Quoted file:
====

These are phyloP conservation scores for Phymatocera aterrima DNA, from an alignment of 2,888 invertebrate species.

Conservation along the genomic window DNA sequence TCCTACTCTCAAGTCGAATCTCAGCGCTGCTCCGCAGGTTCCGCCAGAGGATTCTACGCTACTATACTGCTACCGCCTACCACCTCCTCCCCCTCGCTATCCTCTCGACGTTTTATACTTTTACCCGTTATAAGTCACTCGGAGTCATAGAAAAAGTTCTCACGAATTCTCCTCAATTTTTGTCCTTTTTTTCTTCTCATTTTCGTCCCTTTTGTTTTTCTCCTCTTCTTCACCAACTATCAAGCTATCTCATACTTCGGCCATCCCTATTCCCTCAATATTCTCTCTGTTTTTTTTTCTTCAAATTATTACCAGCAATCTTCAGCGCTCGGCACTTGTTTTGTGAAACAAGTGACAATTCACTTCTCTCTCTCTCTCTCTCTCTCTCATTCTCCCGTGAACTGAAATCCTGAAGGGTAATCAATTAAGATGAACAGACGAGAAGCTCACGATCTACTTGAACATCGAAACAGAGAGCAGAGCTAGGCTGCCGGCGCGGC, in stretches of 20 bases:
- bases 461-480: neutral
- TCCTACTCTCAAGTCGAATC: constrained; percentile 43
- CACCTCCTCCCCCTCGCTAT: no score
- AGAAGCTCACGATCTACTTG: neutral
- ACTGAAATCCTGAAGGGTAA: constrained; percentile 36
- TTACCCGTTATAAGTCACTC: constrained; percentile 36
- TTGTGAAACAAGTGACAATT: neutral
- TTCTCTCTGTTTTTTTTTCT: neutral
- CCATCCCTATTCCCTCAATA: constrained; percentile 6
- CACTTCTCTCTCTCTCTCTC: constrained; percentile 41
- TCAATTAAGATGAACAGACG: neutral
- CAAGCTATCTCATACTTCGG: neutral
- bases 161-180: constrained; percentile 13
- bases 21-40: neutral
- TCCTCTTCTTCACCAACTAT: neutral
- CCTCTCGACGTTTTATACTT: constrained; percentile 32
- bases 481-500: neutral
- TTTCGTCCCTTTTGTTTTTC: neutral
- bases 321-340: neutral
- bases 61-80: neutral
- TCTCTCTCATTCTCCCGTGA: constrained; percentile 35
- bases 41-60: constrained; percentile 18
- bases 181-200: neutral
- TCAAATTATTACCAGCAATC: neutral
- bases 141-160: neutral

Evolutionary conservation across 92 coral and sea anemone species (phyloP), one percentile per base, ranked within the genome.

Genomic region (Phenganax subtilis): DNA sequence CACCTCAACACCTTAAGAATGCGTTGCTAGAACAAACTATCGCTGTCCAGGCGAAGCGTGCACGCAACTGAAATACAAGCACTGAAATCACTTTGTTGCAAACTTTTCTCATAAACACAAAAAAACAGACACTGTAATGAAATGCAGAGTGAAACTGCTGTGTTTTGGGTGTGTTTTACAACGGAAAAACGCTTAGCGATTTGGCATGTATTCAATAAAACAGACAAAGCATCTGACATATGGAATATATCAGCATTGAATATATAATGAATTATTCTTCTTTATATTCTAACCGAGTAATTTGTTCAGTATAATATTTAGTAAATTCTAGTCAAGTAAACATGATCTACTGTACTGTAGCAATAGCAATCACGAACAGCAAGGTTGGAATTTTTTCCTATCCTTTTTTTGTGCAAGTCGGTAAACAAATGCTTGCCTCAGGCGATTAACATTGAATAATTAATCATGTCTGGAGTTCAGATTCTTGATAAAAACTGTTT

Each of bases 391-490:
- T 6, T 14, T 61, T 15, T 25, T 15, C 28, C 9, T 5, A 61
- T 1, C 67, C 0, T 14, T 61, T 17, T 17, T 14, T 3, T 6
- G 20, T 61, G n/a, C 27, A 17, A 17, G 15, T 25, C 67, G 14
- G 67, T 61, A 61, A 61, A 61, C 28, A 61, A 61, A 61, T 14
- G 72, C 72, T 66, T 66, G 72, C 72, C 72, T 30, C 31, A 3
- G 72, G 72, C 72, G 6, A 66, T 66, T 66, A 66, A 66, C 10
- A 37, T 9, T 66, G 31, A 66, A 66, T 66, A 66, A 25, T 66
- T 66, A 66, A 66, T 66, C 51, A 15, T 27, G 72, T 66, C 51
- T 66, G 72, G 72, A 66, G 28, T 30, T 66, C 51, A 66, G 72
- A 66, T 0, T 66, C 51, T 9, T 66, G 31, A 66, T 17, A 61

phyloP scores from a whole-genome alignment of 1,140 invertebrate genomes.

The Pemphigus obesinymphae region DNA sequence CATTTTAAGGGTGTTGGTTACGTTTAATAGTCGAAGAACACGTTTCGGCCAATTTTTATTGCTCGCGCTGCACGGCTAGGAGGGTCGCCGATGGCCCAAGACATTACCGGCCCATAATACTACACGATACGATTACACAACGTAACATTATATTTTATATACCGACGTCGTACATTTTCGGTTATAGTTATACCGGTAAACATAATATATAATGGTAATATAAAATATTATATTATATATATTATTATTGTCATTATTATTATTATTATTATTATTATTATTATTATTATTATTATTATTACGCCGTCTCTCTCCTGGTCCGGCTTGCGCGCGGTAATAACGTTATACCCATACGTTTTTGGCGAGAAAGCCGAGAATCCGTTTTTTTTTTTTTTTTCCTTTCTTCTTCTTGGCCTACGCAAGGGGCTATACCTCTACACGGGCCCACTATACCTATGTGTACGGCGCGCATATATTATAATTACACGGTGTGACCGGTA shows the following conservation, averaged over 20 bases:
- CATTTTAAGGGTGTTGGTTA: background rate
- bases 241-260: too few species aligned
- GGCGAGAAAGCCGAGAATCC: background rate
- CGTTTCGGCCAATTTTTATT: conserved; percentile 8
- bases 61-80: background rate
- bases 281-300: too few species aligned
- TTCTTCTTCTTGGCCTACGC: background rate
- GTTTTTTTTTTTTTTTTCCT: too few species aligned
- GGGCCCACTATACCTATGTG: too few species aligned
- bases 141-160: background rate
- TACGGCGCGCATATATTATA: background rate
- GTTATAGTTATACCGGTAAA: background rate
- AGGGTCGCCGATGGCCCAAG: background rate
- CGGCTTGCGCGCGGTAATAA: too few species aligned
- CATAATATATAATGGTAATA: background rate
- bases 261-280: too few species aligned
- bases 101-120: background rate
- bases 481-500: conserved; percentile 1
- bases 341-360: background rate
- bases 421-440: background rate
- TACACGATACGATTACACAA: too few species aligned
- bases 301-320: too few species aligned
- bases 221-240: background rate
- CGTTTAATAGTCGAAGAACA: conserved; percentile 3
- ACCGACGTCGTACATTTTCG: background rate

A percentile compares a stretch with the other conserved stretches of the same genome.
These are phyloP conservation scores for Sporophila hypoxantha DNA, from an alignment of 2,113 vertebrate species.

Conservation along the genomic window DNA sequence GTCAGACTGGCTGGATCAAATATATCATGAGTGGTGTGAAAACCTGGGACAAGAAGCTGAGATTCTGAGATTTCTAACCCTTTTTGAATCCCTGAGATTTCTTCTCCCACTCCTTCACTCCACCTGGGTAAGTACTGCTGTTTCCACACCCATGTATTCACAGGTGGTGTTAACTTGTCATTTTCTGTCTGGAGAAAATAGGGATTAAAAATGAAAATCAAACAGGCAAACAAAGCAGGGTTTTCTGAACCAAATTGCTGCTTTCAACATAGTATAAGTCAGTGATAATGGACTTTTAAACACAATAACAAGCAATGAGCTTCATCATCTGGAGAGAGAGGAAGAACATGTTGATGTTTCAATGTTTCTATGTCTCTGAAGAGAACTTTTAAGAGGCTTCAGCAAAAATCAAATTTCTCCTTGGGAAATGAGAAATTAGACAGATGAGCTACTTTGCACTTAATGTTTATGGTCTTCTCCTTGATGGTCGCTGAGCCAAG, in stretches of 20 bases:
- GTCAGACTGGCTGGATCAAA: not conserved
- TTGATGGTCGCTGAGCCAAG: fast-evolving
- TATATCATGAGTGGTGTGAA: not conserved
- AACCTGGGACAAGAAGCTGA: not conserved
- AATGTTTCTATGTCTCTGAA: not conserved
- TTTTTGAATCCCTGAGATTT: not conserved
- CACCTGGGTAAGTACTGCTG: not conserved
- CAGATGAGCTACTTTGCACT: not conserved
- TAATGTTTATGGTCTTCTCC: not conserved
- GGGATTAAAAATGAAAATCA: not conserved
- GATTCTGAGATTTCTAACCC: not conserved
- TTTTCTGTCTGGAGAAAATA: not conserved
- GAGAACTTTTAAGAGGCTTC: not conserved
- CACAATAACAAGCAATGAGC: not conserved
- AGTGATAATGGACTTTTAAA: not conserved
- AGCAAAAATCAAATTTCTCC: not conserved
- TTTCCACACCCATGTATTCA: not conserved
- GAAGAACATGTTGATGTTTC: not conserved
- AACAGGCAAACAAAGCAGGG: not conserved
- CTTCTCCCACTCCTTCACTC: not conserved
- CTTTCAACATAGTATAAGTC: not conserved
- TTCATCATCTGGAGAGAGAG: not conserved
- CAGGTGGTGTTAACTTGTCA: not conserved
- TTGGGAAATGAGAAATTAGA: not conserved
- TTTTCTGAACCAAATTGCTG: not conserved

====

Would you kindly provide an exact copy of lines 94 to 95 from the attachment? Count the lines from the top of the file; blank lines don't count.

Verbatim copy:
- TTGGGAAATGAGAAATTAGA: not conserved
- TTTTCTGAACCAAATTGCTG: not conserved